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NCJ Number: 149859 Find in a Library
Title: Community Policing: Trends, Policies, Programs, and Definitions (From Critical Issues in Crime and Justice, P 127-144, 1994, Albert R Roberts, ed. -- See NCJ-149851)
Author(s): J F Ryan
Date Published: 1994
Page Count: 18
Sponsoring Agency: Sage Publications, Inc
Thousand Oaks, CA 91320
Sale Source: Sage Publications, Inc
2455 Teller Road
Thousand Oaks, CA 91320
United States of America
Type: Survey
Language: English
Country: United States of America
Annotation: Although community policing is not yet definable as a concrete police strategy, police agencies are recognizing the need to be accountable to the communities they serve.
Abstract: Traditional policing is primarily reactive, whereas community policing takes a more proactive stance toward crime. Concern about community policing centers around society's expectations of police officers. Recognizing that confusion surrounds what community policing means and general functions of police officers, the National Institute of Justice supported a research effort to define community policing. Police departments were selected for the study based on their proclaimed statements about community policing efforts. Police agencies in Pennsylvania, Connecticut, Oregon, California, and New York were selected for study. Interviews with police officers showed varying definitions of community policing. The 16 police officers who said they engaged in community policing differed significantly from traditional police officers in describing what they did. Community policing appeared to involve different philosophies and strategies and seemed to represent a way of improving police-community relations. 8 references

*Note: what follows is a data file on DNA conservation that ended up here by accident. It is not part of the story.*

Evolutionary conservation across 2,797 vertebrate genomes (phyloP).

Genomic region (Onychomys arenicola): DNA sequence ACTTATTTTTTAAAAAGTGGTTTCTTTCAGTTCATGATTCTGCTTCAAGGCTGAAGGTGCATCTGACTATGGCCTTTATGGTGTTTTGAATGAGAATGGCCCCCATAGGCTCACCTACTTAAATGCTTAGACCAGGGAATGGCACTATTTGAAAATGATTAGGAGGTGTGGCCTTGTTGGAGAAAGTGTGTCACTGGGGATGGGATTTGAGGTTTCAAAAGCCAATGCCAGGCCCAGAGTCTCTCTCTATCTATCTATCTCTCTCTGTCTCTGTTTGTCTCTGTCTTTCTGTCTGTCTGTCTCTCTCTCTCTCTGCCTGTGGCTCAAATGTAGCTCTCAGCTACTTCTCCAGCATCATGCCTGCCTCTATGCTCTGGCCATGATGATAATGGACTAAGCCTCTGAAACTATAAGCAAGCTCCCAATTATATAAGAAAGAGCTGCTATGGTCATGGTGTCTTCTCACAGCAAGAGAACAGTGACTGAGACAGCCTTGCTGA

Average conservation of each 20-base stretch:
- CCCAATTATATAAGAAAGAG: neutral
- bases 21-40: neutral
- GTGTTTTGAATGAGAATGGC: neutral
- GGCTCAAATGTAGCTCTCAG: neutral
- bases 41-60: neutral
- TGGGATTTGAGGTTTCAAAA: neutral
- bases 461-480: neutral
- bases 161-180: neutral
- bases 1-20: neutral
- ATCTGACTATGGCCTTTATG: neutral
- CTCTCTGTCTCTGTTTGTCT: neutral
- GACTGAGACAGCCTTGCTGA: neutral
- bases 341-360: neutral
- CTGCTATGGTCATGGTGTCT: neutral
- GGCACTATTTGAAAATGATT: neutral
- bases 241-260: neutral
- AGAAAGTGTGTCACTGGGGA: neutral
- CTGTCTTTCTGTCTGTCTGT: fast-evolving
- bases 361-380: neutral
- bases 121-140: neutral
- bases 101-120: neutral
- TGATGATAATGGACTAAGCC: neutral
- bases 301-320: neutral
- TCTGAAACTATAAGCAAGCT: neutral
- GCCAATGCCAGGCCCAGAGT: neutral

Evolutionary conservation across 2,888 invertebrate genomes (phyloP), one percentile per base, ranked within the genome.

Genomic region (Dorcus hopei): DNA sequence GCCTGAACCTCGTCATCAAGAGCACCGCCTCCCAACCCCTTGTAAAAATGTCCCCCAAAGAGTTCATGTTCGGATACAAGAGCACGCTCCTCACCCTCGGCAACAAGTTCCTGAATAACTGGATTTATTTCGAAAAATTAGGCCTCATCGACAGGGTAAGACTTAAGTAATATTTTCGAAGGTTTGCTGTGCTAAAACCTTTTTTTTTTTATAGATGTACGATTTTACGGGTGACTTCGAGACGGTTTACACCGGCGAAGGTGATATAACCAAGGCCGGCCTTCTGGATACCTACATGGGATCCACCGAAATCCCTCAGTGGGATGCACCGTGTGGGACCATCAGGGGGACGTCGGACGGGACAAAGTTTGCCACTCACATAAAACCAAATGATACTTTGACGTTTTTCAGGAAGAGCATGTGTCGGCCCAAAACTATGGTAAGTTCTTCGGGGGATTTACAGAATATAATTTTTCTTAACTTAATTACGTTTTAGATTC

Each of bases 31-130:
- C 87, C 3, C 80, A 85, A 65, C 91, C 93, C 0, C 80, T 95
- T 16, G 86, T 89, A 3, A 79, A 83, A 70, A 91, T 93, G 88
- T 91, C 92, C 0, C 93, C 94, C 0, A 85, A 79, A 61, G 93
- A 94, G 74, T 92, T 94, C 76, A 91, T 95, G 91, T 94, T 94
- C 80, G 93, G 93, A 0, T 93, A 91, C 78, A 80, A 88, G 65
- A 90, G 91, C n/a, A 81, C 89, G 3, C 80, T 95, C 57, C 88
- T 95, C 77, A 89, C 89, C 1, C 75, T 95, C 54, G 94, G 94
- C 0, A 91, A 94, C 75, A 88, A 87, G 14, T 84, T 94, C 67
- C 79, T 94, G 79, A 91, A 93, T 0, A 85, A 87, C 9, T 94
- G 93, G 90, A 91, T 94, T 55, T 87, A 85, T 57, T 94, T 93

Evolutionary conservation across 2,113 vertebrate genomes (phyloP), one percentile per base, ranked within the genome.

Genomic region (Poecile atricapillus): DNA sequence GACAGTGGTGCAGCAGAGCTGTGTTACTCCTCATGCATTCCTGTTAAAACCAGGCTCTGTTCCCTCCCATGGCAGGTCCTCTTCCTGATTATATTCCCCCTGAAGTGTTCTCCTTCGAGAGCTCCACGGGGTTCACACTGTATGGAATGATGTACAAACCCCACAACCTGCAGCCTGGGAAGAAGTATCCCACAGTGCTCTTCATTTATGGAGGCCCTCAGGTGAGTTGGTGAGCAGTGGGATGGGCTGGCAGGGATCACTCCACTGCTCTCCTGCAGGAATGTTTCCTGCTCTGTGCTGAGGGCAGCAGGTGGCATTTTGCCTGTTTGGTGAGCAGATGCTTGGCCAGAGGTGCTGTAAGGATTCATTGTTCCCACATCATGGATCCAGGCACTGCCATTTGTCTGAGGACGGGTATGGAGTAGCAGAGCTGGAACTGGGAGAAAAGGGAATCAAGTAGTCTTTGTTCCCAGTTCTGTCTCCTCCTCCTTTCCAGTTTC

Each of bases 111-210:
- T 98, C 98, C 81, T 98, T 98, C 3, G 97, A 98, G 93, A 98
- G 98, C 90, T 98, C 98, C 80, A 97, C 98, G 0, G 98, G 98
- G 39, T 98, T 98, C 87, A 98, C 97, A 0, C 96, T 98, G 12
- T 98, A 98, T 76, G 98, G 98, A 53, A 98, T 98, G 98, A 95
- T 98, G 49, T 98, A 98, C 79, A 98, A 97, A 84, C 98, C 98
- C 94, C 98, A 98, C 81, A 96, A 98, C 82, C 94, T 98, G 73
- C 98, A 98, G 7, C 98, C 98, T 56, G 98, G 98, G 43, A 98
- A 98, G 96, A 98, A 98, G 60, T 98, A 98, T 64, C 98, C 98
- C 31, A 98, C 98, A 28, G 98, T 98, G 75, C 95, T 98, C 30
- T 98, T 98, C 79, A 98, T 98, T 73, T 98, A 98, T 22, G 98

Main Term(s): Police community relations
Index Term(s): California; Community policing; Connecticut; Criminology; New York; Oregon; Pennsylvania; Police effectiveness
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